What's the point of drawing patterns
here in a doomed culture
on an endangered world
in the face of a righteously angry fate?
Draw the point into a line
like a smith making fine wire,
a saint illuminating the word
or an angel treading the path.
Throw the line in coils around you
like a silver or gold net
of protection, of spiral beauty,
mapping the life-flow,
swirling in the current
of the stream between the stars,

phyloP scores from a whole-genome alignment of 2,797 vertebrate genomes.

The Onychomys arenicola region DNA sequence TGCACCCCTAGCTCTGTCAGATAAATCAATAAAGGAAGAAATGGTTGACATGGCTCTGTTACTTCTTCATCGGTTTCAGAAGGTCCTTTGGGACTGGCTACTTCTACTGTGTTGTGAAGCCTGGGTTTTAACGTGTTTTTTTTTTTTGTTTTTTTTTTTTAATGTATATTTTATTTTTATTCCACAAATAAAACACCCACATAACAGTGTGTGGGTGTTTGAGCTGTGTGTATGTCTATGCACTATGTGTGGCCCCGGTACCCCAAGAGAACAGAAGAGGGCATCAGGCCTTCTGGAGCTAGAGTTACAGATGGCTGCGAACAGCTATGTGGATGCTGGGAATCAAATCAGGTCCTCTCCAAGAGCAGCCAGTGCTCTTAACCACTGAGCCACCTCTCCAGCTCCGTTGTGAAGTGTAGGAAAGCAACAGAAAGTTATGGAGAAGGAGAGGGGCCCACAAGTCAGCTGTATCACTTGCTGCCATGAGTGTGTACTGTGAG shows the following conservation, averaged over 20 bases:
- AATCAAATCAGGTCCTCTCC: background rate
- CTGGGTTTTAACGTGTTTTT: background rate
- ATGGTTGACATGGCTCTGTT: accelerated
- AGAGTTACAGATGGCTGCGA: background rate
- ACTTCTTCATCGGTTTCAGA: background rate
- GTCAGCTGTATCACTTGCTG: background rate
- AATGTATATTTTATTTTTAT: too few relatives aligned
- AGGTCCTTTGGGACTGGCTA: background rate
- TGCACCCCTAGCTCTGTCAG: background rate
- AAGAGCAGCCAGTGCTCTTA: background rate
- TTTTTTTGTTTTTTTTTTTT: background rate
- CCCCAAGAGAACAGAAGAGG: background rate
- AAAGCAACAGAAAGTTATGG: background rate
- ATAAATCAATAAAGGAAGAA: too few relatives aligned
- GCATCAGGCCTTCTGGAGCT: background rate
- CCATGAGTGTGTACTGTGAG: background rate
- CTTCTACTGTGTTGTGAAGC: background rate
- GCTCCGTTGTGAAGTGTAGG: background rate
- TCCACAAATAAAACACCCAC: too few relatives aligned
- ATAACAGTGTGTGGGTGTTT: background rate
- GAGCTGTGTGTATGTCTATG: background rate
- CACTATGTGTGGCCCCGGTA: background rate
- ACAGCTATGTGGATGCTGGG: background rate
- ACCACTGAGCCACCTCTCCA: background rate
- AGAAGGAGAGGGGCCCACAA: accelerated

rotating onward as a tendril twists
without end in the rolling ring
of lives and lines and seasons.
Connect one bit with another:
let both line and void, dark and light-
lively, shifting, classic and ever new-
speak their parts, mark their borders,
spin always towards that centre point
where time and space intersect
at the here and now.
at forever and always.
Fig. 24: Spiral Roundel in Maze-pattern Bezel, by J. Romilly Allen, Celtic
Art in Pagan and Christian Times, London 1904